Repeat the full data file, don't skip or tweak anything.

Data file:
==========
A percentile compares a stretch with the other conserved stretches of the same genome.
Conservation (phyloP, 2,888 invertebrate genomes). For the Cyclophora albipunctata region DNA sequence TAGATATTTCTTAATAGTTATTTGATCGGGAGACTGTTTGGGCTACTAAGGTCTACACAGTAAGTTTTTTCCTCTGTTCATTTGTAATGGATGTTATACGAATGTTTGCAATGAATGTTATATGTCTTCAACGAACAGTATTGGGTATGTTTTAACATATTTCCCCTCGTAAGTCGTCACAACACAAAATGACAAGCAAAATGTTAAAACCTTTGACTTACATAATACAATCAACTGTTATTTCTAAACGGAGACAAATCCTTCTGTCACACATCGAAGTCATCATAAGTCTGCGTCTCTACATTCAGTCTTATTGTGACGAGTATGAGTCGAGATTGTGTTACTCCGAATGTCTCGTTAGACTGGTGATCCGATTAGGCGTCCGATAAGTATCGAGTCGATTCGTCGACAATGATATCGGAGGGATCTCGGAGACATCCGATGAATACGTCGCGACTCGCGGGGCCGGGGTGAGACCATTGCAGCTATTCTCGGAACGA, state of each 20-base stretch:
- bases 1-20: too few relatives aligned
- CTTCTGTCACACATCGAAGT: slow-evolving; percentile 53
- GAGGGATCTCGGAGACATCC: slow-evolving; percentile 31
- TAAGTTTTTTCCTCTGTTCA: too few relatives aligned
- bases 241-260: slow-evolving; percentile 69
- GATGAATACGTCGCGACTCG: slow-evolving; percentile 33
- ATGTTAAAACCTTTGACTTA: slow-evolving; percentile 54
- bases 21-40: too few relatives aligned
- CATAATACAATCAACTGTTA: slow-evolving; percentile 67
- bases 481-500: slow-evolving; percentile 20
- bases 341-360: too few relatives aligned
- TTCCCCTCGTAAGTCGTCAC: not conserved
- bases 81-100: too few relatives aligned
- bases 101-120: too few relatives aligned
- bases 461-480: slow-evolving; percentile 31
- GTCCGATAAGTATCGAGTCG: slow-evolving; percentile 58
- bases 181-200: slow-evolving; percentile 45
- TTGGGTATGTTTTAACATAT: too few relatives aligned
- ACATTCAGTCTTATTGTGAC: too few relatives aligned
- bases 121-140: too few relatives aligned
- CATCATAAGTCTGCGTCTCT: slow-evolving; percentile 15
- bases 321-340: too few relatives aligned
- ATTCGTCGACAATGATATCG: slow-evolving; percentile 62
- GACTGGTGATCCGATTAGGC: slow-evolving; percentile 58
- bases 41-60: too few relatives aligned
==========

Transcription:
A percentile compares a stretch with the other conserved stretches of the same genome.
Conservation (phyloP, 2,888 invertebrate genomes). For the Cyclophora albipunctata region DNA sequence TAGATATTTCTTAATAGTTATTTGATCGGGAGACTGTTTGGGCTACTAAGGTCTACACAGTAAGTTTTTTCCTCTGTTCATTTGTAATGGATGTTATACGAATGTTTGCAATGAATGTTATATGTCTTCAACGAACAGTATTGGGTATGTTTTAACATATTTCCCCTCGTAAGTCGTCACAACACAAAATGACAAGCAAAATGTTAAAACCTTTGACTTACATAATACAATCAACTGTTATTTCTAAACGGAGACAAATCCTTCTGTCACACATCGAAGTCATCATAAGTCTGCGTCTCTACATTCAGTCTTATTGTGACGAGTATGAGTCGAGATTGTGTTACTCCGAATGTCTCGTTAGACTGGTGATCCGATTAGGCGTCCGATAAGTATCGAGTCGATTCGTCGACAATGATATCGGAGGGATCTCGGAGACATCCGATGAATACGTCGCGACTCGCGGGGCCGGGGTGAGACCATTGCAGCTATTCTCGGAACGA, state of each 20-base stretch:
- bases 1-20: too few relatives aligned
- CTTCTGTCACACATCGAAGT: slow-evolving; percentile 53
- GAGGGATCTCGGAGACATCC: slow-evolving; percentile 31
- TAAGTTTTTTCCTCTGTTCA: too few relatives aligned
- bases 241-260: slow-evolving; percentile 69
- GATGAATACGTCGCGACTCG: slow-evolving; percentile 33
- ATGTTAAAACCTTTGACTTA: slow-evolving; percentile 54
- bases 21-40: too few relatives aligned
- CATAATACAATCAACTGTTA: slow-evolving; percentile 67
- bases 481-500: slow-evolving; percentile 20
- bases 341-360: too few relatives aligned
- TTCCCCTCGTAAGTCGTCAC: not conserved
- bases 81-100: too few relatives aligned
- bases 101-120: too few relatives aligned
- bases 461-480: slow-evolving; percentile 31
- GTCCGATAAGTATCGAGTCG: slow-evolving; percentile 58
- bases 181-200: slow-evolving; percentile 45
- TTGGGTATGTTTTAACATAT: too few relatives aligned
- ACATTCAGTCTTATTGTGAC: too few relatives aligned
- bases 121-140: too few relatives aligned
- CATCATAAGTCTGCGTCTCT: slow-evolving; percentile 15
- bases 321-340: too few relatives aligned
- ATTCGTCGACAATGATATCG: slow-evolving; percentile 62
- GACTGGTGATCCGATTAGGC: slow-evolving; percentile 58
- bases 41-60: too few relatives aligned